Corbyn supporting councillor joins Conservatives
Plus the Medway Tunnel causes chaos, Nucleus comes to Rainham, and Hoo gets a new park
Thanks for reading Local Authority! I’d expected things to get a little quieter as we run up to Christmas, but nope, stuff just keeps on happening. So let’s get to it
Councillor accuses Conservatives of bullying and racism, signs up less than six months later
The increasingly weird political journey of Medway councillor Siju Adeoye took another turn today, with news that she has crossed the floor and joined the Conservative Party.
Cllr Adeoye was elected a Labour councillor for Chatham Central in 2019. Back in October, she gave up her safe seat in order to try and seek Labour selection in a seat closer to home in Gillingham. When this was unsuccessful, she threw her toys out of the political pram and resigned from the party to sit as an independent. As she did so, she claimed her resignation was caused by bullying and racism that she had faced within the party but presented no evidence of this.
For the past two months, she has sat as an independent councillor, but in a rare instance of someone climbing onto the sinking ship, she went on Radio Kent today to announce she had joined the Conservative group on Medway Council.
The interview is absolutely worth a full listen, if only because her position seems to make no sense at all. You can listen here, with the interview starting around 1:37 into the programme.
Big credit to Radio Kent presenter Anna Cookson for pushing Cllr Adeoye on the logic of her decision, and whether this is about values or political motivation.
Anna Cookson: Are you comfortable joining a very different party? Do you stand for the same things as the Conservatives?
Cllr Adeoye: Since I made my announcement, the party that has been very warm, very welcome, very receptive of me has been the Tories. The moment my announcement was made, within an hour, they reached out to me. Those values matter for me. If we can’t deal with each other on a human to human level, what is left? Labour can shout from the rooftops that they stand for this, they stand for that, but really and truly do they stand for those things?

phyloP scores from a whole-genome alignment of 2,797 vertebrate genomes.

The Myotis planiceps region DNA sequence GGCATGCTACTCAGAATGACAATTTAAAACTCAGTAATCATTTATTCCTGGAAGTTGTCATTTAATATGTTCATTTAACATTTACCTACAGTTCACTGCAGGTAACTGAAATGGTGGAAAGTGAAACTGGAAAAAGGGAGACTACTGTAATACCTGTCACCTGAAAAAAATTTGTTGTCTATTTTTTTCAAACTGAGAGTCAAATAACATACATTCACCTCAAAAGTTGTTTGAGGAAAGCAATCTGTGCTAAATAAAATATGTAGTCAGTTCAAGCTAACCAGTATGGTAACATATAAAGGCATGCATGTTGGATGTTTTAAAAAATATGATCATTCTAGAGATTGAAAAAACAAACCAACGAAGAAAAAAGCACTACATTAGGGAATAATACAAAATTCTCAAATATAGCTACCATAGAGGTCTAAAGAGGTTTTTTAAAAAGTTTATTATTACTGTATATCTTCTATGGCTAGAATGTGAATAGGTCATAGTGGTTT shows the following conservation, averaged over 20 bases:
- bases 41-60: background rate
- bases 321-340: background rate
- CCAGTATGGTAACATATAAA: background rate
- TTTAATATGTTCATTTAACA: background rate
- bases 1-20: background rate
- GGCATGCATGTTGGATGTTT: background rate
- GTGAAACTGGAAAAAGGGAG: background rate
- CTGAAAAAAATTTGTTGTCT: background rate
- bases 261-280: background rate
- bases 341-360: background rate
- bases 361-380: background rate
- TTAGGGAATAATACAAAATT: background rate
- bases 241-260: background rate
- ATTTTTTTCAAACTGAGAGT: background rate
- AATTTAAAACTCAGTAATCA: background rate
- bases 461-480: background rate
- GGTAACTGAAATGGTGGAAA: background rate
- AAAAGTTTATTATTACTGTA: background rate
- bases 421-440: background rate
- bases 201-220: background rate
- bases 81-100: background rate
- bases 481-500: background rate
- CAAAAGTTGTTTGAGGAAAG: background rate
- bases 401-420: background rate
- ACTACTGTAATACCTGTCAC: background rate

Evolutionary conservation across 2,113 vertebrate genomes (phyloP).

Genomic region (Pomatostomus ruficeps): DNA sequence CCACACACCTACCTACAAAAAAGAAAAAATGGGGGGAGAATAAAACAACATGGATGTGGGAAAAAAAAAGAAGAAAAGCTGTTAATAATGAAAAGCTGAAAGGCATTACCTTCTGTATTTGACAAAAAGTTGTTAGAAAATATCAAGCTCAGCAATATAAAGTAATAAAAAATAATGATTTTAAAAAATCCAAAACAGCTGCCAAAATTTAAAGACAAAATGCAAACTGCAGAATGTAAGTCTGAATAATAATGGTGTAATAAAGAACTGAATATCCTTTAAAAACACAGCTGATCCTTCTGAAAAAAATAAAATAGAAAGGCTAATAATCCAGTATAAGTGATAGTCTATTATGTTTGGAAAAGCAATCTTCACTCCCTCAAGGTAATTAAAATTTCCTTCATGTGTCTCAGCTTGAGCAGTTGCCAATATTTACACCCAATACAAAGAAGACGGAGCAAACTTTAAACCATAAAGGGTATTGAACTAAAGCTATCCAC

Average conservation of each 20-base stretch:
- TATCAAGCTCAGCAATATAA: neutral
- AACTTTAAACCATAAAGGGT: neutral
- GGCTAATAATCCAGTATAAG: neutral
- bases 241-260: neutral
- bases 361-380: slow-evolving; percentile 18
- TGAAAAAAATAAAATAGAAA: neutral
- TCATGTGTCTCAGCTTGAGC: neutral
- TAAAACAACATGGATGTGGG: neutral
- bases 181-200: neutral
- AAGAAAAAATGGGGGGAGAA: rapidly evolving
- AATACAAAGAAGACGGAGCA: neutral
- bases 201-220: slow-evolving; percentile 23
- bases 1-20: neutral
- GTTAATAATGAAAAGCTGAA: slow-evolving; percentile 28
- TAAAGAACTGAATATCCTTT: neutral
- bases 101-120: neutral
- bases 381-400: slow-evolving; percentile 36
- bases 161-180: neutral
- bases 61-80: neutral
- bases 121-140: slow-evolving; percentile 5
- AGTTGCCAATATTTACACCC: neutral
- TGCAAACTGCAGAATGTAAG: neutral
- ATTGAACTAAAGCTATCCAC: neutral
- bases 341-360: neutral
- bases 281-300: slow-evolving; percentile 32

Well, that clears things up, certainly. Because who among us hasn’t changed their entire political ideology because someone was nice to us once?
Cookson went on to ask Cllr Adeoye about how this reconciles with her conflict with Medway Conservative leader Cllr Alan Jarrett over his offensive remarks during the debate over renaming a car park named after a slave trader.
Anna Cookson: We remember that you cosigned a letter against the Conservative leader Alan Jarrett. He used the term lynch mob, you were really unhappy about that.
Cllr Adeoye: We’ve had a discussion about that. I’ve met with Alan Jarrett. Alan Jarrett reached out to me. We had a very deep discussion. We have exchanged mutual friendship. He really wants to listen, to know what to do better.
Anna Cookson: Did he apologise?
Cllr Adeoye: Yes, he apologised. We hugged. We kissed. He said so many times he would get me over to the party and he finally did.
Excuse me while I try to erase that image from my mind.
It’s hard to find anything in Cllr Adeoye’s interview that suggests her decision is based on any kind of political common ground with the Conservatives, and instead feels like political opportunism more than anything else.
To leave the Labour group claiming bullying and racism is one thing, but to jump straight to the group you accused of doing the same less than six months ago doesn’t make a great deal of sense.
It’s not clear how much good this will end up doing Cllr Adeoye. Aside from trashing any remaining reputation she may have still had, given the prevailing political winds, it doesn’t feel like she’ll be able to hold a seat in May, particularly if she insists on standing in a ward like Gillingham South as intended.
Still, when that doesn’t work out, there’s almost certainly a place waiting for her in the Medway Lib Dems.
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Medway is too dependent on a tunnel
The Medway Tunnel broke this morning. It’s not entirely clear what happened, and as I’m writing this there is no indication of when it might be open again. But as we’re currently at eight hours and counting, something has clearly gone wrong.
As always whenever something happens to the tunnel, traffic in Medway turned into a complete disaster:
Journeys even between Chatham and Rochester were taking upwards of 40 minutes this morning, and god help anyone trying to cross the river over to Strood.
The Medway Tunnel is a rather recent bit of infrastructure, having opened in 1996. Yet it’s now difficult to imagine our transport system without it. So much so that we are arguably too dependent on it.